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Published On: Sun, Nov 16th, 2014

Dr Chireka: Let’s talk about hernia

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By Dr Brighton Chirekanews_bBrighton-Chireka-Columnists-250

“Ba – Ba, But eh doctor,” I protested to no avail as I was handed over a packet of antibiotics to take for a week. This happened in 1993 when I was a first year medical student at the University of Zimbabwe.

Since birth I had been aware that something was wrong with my groin and I remember being ashamed of bathing in public at school. I would try to bath when there were few students around for fear of being teased. As a kid I had been teased when I went for swimming in a river in my rural area. It was not until I started studying medicine that I realised the need to do something about my groin problem. I self-diagnosed after studying anatomy that I had Congenital Inguinal Hernia.

Having suspected that I had congenital inguinal hernia, I made a trip to see a doctor at the University Medical Centre. I saw doctor (name withheld) and I told him that I had a groin swelling and was worried that I had a hernia. The doctor did not listen to what I was saying but kept on asking me about my sexual life which was non-existent at that time. He did not even bother to examine me. I was surprised when he told me that he suspected that I had a sexually transmitted infection (this will be our next topic to discuss here on this forum). My plea that I was a virgin was not heard as I was given antibiotics to take for a week. I had and still have so much respect for doctors so I took the antibiotic as instructed as I thought maybe I got the infection from using one of the public toilets (that was silly thinking).

I finished the course of antibiotics but my groin remained the same. I then sought a second opinion and went to see Dr Ndiweni, the physician who reassured me that I had no infection but a hernia and he referred me to Mr Harrid, the surgeon who eventually carried out the operation to repair the hernia in December 1993. I would like to discuss about hernia and hopefully one person out there will benefit from reading this article.

A hernia is when there is a hole or weakness in the tummy muscles. This means that organs or tissues inside the tummy can poke through the hole or weakness in the muscle and cause the skin to bulge. An inguinal hernia is a hernia that occurs in the groin region. “Congenital” meaning that the defect is present from the time one is born. During development in the womb, all babies normally have a tunnel that connects the tummy to the groin. In boys, this connects the tummy with the scrotum. The testicles initially grow inside the tummy and descend through this tunnel to end up in the scrotum. This tunnel is supposed to seal off prior to the baby being born. If it fails to close before birth, then the child is at risk of having an inguinal hernia.

Types of hernia

Hernias can occur throughout the body, but they most often develop around the abdomen. Some of the more common types of hernia are described below.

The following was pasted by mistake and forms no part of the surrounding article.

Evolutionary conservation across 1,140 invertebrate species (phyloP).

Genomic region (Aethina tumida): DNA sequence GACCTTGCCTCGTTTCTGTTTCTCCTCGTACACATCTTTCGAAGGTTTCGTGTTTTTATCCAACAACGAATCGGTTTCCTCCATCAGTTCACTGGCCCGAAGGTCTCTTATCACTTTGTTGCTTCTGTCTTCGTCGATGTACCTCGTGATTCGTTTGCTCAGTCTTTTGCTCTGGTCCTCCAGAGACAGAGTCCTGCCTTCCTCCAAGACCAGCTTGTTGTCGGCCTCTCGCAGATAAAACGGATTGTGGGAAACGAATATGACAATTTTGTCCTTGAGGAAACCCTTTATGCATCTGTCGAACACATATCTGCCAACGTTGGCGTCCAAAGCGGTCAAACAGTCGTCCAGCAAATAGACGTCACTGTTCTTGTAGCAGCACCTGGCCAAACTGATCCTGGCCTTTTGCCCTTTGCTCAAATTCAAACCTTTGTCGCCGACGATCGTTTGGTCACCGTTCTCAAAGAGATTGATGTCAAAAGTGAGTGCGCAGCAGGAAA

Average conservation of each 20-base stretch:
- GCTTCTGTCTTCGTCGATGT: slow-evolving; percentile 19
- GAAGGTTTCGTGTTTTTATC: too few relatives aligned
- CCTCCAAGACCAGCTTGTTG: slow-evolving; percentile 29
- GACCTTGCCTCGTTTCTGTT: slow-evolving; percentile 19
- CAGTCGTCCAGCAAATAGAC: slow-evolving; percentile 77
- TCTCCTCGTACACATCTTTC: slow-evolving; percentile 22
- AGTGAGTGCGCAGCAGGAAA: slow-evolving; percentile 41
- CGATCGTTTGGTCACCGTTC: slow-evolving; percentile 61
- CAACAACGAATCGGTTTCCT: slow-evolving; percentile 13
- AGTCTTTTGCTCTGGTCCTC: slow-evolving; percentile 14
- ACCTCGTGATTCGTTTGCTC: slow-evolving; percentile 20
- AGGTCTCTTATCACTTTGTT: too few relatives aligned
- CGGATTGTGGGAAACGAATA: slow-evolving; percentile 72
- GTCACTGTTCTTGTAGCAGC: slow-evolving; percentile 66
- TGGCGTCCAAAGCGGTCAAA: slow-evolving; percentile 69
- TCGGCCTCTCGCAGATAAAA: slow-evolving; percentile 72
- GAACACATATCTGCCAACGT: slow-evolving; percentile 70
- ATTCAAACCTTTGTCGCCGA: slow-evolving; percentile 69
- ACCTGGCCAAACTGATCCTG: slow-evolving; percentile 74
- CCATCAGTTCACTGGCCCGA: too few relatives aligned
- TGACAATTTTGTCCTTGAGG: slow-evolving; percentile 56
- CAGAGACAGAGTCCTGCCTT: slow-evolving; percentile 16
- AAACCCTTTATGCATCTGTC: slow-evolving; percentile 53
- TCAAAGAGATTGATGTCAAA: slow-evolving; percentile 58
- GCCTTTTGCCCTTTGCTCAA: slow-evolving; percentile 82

Inguinal hernias

This is the type of hernia that I had and is fully described above. It is the most common type of hernia and it mainly affects men. It is often associated with ageing and repeated strain on the abdomen. In my case it was a defect which I was born with and not infection as wrongly suggested by one health professional.

Femoral hernias

These occur when fatty tissue or a part of one’s bowel pokes through into groin at the top of the inner thigh. They tend to affect more women than men and inguinal hernias, femoral hernias are also associated with ageing and repeated strain on the abdomen.

Umbilical hernias (Guvhu-dende)

Umbilical hernias occur when fatty tissue or a part of one’s bowel pokes through the abdomen near the belly button (navel). This type of hernia can occur in babies if the opening in the abdomen through which the umbilical cord passes doesn’t seal properly after birth. Adults can also be affected, possibly as a result of repeated strain on the abdomen.

Hiatus hernias

Hiatus hernias occur when part of the stomach pushes up into the chest by squeezing through an opening in the diaphragm (the thin sheet of muscle that separates the chest from the abdomen). This type of hernia may not have any noticeable symptoms, although it can cause heartburn (chirungurira) in some people. Its cause is not clear, but it may be the result of the diaphragm becoming weak with age or pressure on the abdomen.

Other less common types of hernia

Other types of hernia that can affect the abdomen include:
Incisional hernias – these occur when tissue pokes through a surgical wound in your abdomen that has not fully healed.

Epigastric hernias – these occur when fatty tissue pokes through your abdomen, between your navel and the lower part of your breastbone (sternum).

Spigelian hernias – these occur when part of your bowel pokes through your abdomen at the side of your abdominal muscle, below your navel.

Diaphragmatic hernias – these occur when organs in your abdomen move into your chest through an opening in the diaphragm. This can affect babies if their diaphragm does not develop properly in the womb, but can also affect adults.

Muscle hernias – these occur when part of a muscle pokes through your abdomen. They can also occur in leg muscles as the result of a sports injury.